Thee Almighty & Insane: Chicago Gang Business Cards from the 1970s & 1980s here now. $25. A photo posted by Quimbys Bookstore (@quimbysbookstore) on Nov 28, 2016 at 1:58pm PST Thee Almighty & Insane: Chicago Gang Business Cards from the 1970s & 1980s by Brandon Johnson …
by Kat Tuesday
64p, b&w, 7"x8.5"
A young man finds his job and life in the big city has run him ragged. He's reached his tipping point, and decides to escape for the weekend to a small, quiet, sea-side town, to just take in nature, and photograph the things that catch his eye. There he runs into Aria, a painter who loves to talk to strangers, and her protective sister, Sarah. Soon it becomes obvious Aria sometimes looses her grasp on reality. Sarah finds it helpful to have someone new to talk to, but soon the visitor leaves, and Sarah realizes there is no escape from that which is dragging her down.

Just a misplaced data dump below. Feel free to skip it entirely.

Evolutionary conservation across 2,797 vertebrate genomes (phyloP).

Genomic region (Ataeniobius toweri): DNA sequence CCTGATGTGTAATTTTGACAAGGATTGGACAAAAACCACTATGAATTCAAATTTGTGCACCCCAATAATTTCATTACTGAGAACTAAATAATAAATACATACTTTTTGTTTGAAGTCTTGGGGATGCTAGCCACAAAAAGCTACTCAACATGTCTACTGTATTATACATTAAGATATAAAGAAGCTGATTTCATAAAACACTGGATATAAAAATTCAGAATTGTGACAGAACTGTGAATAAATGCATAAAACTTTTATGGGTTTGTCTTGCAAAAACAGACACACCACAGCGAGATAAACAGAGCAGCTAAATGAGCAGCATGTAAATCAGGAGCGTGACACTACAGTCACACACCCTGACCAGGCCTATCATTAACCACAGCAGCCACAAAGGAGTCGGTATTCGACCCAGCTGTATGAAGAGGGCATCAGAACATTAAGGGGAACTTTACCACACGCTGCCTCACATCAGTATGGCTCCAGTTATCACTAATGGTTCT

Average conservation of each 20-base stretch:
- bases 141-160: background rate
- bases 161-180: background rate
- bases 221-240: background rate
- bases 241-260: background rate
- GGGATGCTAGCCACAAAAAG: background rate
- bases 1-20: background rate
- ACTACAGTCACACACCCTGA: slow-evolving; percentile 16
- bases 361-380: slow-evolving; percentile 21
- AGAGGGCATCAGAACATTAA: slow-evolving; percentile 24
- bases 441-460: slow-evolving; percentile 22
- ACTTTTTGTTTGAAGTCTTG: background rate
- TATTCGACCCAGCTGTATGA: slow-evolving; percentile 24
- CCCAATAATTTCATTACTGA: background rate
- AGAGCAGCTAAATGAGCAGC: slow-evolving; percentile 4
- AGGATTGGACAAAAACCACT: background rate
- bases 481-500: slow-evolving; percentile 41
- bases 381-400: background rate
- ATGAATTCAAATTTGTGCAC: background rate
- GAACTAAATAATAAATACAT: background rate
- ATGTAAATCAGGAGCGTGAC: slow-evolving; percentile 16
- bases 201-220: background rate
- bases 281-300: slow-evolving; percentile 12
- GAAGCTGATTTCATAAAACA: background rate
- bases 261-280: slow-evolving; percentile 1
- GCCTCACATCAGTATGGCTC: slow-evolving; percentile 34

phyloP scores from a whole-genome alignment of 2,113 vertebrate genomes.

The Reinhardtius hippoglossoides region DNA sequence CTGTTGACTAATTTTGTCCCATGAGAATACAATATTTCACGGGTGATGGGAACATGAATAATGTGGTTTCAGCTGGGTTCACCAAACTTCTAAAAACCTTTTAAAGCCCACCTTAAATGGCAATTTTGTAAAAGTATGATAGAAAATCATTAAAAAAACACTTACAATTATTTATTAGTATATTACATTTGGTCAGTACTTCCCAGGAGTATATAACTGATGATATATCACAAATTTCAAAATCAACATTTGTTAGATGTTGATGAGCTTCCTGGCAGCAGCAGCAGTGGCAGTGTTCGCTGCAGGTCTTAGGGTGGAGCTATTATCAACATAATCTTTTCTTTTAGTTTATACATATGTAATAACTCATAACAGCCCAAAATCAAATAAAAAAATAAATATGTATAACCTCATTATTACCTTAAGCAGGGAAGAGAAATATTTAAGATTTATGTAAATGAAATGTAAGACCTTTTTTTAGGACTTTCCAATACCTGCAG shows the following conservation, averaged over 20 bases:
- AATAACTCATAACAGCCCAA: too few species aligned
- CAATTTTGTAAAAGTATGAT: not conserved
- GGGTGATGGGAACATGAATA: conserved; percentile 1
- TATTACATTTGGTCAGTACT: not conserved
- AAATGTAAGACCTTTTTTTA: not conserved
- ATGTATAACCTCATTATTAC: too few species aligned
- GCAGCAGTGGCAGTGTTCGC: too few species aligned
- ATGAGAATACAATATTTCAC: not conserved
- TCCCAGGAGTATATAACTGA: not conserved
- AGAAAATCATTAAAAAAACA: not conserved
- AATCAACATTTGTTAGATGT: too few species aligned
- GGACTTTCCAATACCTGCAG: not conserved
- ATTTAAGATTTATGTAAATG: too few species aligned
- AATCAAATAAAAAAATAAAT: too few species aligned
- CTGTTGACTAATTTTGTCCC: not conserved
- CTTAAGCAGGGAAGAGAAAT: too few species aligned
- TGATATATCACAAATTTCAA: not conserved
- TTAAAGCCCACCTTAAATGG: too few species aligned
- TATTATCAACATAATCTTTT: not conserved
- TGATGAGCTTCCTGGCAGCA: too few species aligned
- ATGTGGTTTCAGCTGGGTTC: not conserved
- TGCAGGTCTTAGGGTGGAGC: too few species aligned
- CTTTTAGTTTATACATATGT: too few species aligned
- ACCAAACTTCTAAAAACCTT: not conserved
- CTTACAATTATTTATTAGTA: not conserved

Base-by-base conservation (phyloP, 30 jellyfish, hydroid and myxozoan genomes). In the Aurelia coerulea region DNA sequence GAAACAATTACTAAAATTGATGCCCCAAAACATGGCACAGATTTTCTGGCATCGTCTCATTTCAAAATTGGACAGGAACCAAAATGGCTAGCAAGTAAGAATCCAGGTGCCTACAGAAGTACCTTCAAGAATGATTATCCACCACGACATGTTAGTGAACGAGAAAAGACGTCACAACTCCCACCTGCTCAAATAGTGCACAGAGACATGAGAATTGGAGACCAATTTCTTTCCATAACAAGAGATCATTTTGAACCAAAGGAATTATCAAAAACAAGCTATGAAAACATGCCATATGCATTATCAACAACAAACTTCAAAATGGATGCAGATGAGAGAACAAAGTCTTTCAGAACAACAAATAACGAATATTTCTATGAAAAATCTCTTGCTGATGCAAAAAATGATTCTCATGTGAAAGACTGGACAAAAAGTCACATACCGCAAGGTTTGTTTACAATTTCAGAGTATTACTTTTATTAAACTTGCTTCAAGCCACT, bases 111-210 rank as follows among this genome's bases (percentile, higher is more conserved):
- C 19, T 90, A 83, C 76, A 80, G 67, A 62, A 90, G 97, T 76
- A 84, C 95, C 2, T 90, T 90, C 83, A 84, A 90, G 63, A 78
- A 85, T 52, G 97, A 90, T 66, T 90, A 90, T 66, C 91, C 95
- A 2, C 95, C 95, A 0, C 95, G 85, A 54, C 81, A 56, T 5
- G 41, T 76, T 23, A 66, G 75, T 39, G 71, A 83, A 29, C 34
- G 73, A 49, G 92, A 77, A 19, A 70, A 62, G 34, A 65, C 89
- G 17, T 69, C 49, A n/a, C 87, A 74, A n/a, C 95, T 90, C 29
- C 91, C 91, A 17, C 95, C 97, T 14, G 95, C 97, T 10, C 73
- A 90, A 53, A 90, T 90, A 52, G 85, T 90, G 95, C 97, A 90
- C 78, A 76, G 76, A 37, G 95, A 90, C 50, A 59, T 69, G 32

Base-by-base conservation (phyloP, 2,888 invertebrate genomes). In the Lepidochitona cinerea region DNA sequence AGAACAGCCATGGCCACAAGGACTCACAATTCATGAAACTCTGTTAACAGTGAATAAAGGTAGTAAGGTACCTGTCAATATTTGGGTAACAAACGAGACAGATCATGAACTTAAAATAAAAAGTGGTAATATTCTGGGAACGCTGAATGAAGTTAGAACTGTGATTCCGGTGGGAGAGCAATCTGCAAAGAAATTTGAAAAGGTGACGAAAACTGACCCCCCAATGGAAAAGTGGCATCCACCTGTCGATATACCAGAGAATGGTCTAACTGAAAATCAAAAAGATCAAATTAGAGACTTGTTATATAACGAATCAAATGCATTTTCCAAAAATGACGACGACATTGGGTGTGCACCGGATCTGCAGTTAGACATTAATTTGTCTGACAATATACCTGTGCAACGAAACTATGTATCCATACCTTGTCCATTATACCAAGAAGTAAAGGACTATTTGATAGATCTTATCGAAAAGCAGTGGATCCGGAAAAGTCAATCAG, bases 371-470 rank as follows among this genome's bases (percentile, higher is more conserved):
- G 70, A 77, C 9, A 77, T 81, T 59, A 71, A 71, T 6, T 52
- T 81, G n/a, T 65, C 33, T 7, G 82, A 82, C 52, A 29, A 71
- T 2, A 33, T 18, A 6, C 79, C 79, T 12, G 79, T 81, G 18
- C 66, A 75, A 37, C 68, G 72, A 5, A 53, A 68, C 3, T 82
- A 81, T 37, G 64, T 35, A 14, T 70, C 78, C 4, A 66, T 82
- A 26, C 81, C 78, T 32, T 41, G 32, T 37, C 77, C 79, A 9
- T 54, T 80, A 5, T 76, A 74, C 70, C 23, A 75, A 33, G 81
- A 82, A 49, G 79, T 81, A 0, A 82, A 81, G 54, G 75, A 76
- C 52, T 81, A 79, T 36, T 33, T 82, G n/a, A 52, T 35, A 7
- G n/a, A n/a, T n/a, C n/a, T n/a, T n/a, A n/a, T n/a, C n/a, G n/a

Strong figure drawing and facial expressions are the star of Kat Tuesday's Still. They carry a lot of the weight of the story in which one's behavior is a primary subject, and Tuesday's drawing skill is up to the challenge. The characters' expressions and body language are very precise, but not overly rendered or stiff.
The dialogue is also very natural and the ideas presented don't shy away from being difficult or complicated. Tuesday also provides a lot of room for the drawings to tell quiet moments in this sometimes funny, sometimes terribly intense story. -nb